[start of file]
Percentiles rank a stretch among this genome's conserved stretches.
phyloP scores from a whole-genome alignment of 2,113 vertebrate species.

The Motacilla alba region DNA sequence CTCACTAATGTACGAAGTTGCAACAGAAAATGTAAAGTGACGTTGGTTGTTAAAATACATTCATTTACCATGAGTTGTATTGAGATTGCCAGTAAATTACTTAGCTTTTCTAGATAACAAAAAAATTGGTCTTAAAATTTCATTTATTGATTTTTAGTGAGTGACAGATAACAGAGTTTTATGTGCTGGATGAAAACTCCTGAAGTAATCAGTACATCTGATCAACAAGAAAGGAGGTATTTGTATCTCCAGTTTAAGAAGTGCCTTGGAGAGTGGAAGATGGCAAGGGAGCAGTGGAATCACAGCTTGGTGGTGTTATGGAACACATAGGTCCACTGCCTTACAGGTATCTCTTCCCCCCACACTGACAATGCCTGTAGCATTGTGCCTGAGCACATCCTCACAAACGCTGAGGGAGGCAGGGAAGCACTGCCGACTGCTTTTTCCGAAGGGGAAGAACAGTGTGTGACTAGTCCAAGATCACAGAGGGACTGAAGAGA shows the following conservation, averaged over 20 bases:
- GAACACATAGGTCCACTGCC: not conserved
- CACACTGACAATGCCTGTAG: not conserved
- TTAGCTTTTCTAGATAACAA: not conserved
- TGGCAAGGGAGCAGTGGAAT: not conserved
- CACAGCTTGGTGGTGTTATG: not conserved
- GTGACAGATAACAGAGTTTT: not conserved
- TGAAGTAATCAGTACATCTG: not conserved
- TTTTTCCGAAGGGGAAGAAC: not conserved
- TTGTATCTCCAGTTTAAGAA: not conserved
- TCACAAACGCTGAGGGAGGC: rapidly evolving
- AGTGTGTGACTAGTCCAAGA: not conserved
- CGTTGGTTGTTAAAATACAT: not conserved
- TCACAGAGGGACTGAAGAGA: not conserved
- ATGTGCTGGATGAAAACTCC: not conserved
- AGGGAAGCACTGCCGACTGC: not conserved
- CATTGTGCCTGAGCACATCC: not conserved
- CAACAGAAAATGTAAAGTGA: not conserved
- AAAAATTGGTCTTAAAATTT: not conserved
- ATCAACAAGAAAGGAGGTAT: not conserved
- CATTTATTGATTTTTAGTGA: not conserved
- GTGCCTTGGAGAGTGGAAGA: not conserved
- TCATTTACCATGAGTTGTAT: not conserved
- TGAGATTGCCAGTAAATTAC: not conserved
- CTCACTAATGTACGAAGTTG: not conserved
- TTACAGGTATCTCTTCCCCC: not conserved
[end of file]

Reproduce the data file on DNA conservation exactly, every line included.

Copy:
Percentiles rank a stretch among this genome's conserved stretches.
phyloP scores from a whole-genome alignment of 2,113 vertebrate species.

The Motacilla alba region DNA sequence CTCACTAATGTACGAAGTTGCAACAGAAAATGTAAAGTGACGTTGGTTGTTAAAATACATTCATTTACCATGAGTTGTATTGAGATTGCCAGTAAATTACTTAGCTTTTCTAGATAACAAAAAAATTGGTCTTAAAATTTCATTTATTGATTTTTAGTGAGTGACAGATAACAGAGTTTTATGTGCTGGATGAAAACTCCTGAAGTAATCAGTACATCTGATCAACAAGAAAGGAGGTATTTGTATCTCCAGTTTAAGAAGTGCCTTGGAGAGTGGAAGATGGCAAGGGAGCAGTGGAATCACAGCTTGGTGGTGTTATGGAACACATAGGTCCACTGCCTTACAGGTATCTCTTCCCCCCACACTGACAATGCCTGTAGCATTGTGCCTGAGCACATCCTCACAAACGCTGAGGGAGGCAGGGAAGCACTGCCGACTGCTTTTTCCGAAGGGGAAGAACAGTGTGTGACTAGTCCAAGATCACAGAGGGACTGAAGAGA shows the following conservation, averaged over 20 bases:
- GAACACATAGGTCCACTGCC: not conserved
- CACACTGACAATGCCTGTAG: not conserved
- TTAGCTTTTCTAGATAACAA: not conserved
- TGGCAAGGGAGCAGTGGAAT: not conserved
- CACAGCTTGGTGGTGTTATG: not conserved
- GTGACAGATAACAGAGTTTT: not conserved
- TGAAGTAATCAGTACATCTG: not conserved
- TTTTTCCGAAGGGGAAGAAC: not conserved
- TTGTATCTCCAGTTTAAGAA: not conserved
- TCACAAACGCTGAGGGAGGC: rapidly evolving
- AGTGTGTGACTAGTCCAAGA: not conserved
- CGTTGGTTGTTAAAATACAT: not conserved
- TCACAGAGGGACTGAAGAGA: not conserved
- ATGTGCTGGATGAAAACTCC: not conserved
- AGGGAAGCACTGCCGACTGC: not conserved
- CATTGTGCCTGAGCACATCC: not conserved
- CAACAGAAAATGTAAAGTGA: not conserved
- AAAAATTGGTCTTAAAATTT: not conserved
- ATCAACAAGAAAGGAGGTAT: not conserved
- CATTTATTGATTTTTAGTGA: not conserved
- GTGCCTTGGAGAGTGGAAGA: not conserved
- TCATTTACCATGAGTTGTAT: not conserved
- TGAGATTGCCAGTAAATTAC: not conserved
- CTCACTAATGTACGAAGTTG: not conserved
- TTACAGGTATCTCTTCCCCC: not conserved